How AT&T, Verizon and the Telecom Giants Have Captured the Regulator Supposed to Control Them
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IDI built the “coalition” by drawing upon some of its front or astroturf groups, including the Alliance for Public Technology (APT) and Telecommunications and Research Action Center (TRAC). It also recruited some non-profits that have been effectively co-opted by receiving money from the phone companies through their foundations. These groups included the American Association of Persons with Disabilities (AAPD), Consumer Action (CA), National Association for the Advancement of Colored People (NAACP), National Grange (NG), United Homeowners Association (UHA), United Seniors Health Cooperative (USHC), the U.S. Hispanic Chamber of Commerce (USHCC) and the National Consumer League (NCL).
The phone companies took a strong hand in the program. They created the education brochure, “Smart Consumer’s Guide to Telephone Service,” that was distributed through the U.S. government’s Federal Consumer Information Center. They also directed the program’s extensive marketing campaign, with company representatives giving speeches, presentations and discussions at meetings of civic and neighborhood associations, local United Way chapters, Chambers of Commerce, Rotary and Kiwanis clubs, Telephone Pioneers, employee gatherings, senior centers and high school associations, among others.
As part of the CALLS program, NCL, America’s oldest consumer advocacy organization, received a grant from Verizon and SBC, to develop a Web site, “Understanding your Phone Bill.” Gone unnoticed, the phone companies’ point man on CALLS, ICI’s director, Sam Simon, became NCL chairman and continues to serve on the board
Corporate shills also lined up to endorse the plan. The Economic Strategy Institute, a Washington think-tank run by former Reagan salesman Clyde Prestowitz, came out uncritically in support of the CALLS plan. It insisted “that it will serve the national interest by promoting greater economic efficiency while stimulating competition in the marketplace and encouraging investment and innovation.”
A few raised questions about the CALLS effort. “The only one who comes out behind in this is the consumer,'' warned Gene Kimmelman, of Consumers Union. “You only get a savings when you make a high volume of calls.'' A similar warning was raised by the National Association of State Utility Consumer Advocates (NASUCA), which insisted that the CALLS plan undercut competition and the universal service goals of the 1996 Telecommunications Act.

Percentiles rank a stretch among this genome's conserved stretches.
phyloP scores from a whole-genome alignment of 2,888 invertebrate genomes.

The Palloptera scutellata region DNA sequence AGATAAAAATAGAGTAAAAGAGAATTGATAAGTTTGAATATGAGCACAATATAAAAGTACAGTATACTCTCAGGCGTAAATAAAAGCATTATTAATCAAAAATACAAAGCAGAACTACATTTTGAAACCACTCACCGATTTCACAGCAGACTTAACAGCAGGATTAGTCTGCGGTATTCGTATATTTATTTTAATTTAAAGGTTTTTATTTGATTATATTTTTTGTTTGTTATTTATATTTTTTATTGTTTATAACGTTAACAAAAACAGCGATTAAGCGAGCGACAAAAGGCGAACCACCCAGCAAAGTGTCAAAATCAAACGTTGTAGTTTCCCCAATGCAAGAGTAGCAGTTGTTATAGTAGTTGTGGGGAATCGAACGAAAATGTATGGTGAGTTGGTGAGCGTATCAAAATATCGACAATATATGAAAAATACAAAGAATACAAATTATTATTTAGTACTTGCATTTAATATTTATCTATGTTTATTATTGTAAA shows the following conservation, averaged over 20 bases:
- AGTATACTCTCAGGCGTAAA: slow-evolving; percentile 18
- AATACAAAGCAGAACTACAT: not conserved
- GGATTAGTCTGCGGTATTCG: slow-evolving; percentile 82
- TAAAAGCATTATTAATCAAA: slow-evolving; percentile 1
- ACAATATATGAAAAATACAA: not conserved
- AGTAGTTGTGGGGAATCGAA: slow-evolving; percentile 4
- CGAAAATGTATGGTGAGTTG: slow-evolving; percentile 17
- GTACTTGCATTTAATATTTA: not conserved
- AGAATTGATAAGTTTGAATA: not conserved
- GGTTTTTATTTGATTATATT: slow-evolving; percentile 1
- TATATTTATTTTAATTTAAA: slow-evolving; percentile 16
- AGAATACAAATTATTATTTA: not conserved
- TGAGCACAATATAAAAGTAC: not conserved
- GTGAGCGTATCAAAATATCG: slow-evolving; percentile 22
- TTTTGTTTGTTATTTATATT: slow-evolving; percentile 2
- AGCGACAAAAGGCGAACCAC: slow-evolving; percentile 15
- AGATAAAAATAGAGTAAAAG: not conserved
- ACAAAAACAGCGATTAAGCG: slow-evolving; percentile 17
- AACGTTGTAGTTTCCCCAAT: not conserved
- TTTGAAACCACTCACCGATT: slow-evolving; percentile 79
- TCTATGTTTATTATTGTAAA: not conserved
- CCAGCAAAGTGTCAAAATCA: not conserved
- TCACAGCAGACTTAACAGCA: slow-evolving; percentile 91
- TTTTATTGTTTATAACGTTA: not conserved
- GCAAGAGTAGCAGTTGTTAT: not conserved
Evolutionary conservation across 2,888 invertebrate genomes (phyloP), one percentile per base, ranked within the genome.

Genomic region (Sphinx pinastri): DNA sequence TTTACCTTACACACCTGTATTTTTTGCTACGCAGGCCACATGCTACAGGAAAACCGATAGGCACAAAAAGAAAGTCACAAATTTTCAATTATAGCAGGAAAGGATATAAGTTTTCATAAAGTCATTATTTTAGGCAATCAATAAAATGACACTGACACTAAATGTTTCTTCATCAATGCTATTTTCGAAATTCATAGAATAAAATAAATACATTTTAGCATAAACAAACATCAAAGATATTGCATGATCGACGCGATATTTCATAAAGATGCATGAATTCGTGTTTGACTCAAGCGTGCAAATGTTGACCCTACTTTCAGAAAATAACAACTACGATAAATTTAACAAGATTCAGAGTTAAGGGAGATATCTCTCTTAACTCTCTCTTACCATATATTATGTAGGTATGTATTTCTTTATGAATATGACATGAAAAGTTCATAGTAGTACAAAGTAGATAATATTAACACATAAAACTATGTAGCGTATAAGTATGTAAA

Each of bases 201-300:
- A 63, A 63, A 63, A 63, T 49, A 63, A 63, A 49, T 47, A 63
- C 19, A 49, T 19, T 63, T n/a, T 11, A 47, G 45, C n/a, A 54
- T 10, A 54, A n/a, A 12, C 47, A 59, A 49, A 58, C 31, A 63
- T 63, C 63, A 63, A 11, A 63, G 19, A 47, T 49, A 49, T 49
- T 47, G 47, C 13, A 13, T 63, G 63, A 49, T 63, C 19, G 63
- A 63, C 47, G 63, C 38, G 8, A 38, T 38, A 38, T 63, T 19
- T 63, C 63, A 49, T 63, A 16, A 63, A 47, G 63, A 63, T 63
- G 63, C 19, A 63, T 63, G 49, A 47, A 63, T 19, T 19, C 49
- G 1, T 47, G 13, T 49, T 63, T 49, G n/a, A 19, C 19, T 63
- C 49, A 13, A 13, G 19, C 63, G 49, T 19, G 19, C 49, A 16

Most alarming, the public never knew what was happening. The extensive behind-the-scenes planning is documented in the letters of endorsement from the various consumer groups. (These are available at www.archive.org.)
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According to Open Secrets, the “telephone utilities” spent $43.2 million on lobbying in 2009. Of this, AT&T and Verizon accounted for two-thirds of the total; AT&T spent $14.7 and Verizon spent $13.1 million.
Equally illuminating, these “utilities” reported 362 lobbyists and 268 “revolvers,” who Open Secrets identify as participating in the “revolving door that shuffles former federal employees into jobs as lobbyists, consultants and strategists just as the door pulls former hired guns into government careers.” Open Secrets identifies 148 former FCC staff personnel among the revolvers, including former chairman, William Kennard, now with the Carlyle Group.
The consequences of the CALLS efforts are still with us. It is most evidently in what is known as the FCC Subscriber Line Charge or SLC which has never been investigated. More important, this charge is likely to be continued and expanded under the proposed National Broadband Plan now being developed by the FCC. This charge will likely be increased to $10 a month. In addition, four additional charges are likely to be added, including a “mobility tax,” increased local rates and even the creation of a broadband tax.
Speaking before Congress before the Dec. 21 FCC order on net neutrality, Senator Al Franken offered a invaluable warning: